OOS 42-9 - Abiotic controls on community structure and function of nitrogen cycling microorganisms in wetland ecosystems

Thursday, August 11, 2011: 4:20 PM
12A, Austin Convention Center
Ariane L. Peralta, Department of Biology, Indiana University, Bloomington, IN, Jeffrey W. Matthews, Illinois Natural History Survey, Champaign, IL, Eric Johnston, School of Civil and Environmental Engineering, Georgia Institute of Technology, Atlanta, GA, Sarah Ludmer, School of Integrative Biology, University of Illinois at Urbana-Champaign, Urbana, IL and Angela D. Kent, Natural Resources & Environmental Sciences, University of Illinois at Urbana-Champaign, Urbana, IL

Dynamic hydrology in wetland ecosystems mediates oxygen and nutrient availability, affecting the structure of microbial communities. To examine the relationship between landscape and local factors on microbial community composition, we surveyed total bacterial and denitrifier community composition along with landscape (regional climate variables and proportion of wetland, developed, and agricultural land surrounding a wetland) and local soil factors (moisture, organic matter, inorganic N, pH, redox status) at 27 restored wetlands in Illinois. Based on these survey results, we identified that changes in redox status and soil moisture in these ecosystems strongly influence microbes at the wetland level. To further explore the influence of local abiotic factors within wetlands, microbial structure-function relationships were compared along an upland-to-wetland gradient at two natural and two restored wetlands. Soil chemistry and microbial community composition of denitrifiers and ammonia oxidizers (assessed by molecular analysis of functional genes) were analyzed along with potential denitrification and nitrification activity. The contribution of environmental factors to microbial community variability was determined using PERMANOVA.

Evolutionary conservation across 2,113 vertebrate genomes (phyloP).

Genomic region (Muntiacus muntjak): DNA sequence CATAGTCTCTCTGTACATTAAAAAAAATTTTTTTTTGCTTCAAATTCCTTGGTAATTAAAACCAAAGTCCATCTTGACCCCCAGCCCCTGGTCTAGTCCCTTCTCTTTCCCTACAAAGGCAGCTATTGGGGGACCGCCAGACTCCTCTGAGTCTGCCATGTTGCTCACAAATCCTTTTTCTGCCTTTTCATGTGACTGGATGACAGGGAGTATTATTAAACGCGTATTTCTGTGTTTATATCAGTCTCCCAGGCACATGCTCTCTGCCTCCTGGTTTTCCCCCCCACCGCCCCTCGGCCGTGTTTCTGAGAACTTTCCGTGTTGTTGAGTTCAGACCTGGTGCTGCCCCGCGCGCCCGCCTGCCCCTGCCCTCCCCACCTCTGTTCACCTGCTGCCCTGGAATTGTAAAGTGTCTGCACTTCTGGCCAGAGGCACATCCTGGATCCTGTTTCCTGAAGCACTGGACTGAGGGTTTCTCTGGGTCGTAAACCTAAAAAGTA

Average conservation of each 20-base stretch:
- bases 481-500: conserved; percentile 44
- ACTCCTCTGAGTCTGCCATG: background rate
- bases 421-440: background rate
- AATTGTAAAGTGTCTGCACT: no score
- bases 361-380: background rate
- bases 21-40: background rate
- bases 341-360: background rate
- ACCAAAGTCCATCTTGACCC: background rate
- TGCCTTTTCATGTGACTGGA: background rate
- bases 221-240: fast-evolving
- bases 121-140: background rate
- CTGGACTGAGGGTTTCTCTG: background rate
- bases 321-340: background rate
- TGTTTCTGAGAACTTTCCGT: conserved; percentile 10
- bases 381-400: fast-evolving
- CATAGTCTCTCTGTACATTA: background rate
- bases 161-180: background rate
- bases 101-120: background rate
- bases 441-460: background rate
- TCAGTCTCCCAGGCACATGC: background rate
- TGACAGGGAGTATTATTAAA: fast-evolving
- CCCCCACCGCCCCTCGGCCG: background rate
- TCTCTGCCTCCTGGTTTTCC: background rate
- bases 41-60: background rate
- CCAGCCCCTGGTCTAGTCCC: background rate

Precipitation and growing degree-days significantly contributed to variation in overall bacterial community composition but not denitrifier community composition. In addition, soil pH strongly contributed to among- and within- wetland variation in total bacterial and denitrifier communities. Different soil factors representing soil nutrient status and redox conditions were also important to bacterial and denitrifier communities within wetlands. Abiotic differences (e.g., soil moisture, pH) along the hydrologic gradient produced contrasting assemblages of denitrifiers and ammonia oxidizers within wetlands. Further, different combinations of soil factors influenced community patterns of denitrifiers and ammonia oxidizers along hydrologic gradients. Potential denitrification and nitrification rates were not predictably controlled by soil moisture along the hydrologic gradient at each site. With greater understanding of proximal roles of the environment on microbial communities, we can improve our ability to predict the response of microbially-mediated nutrient cycling activities to support desired microbial functions.

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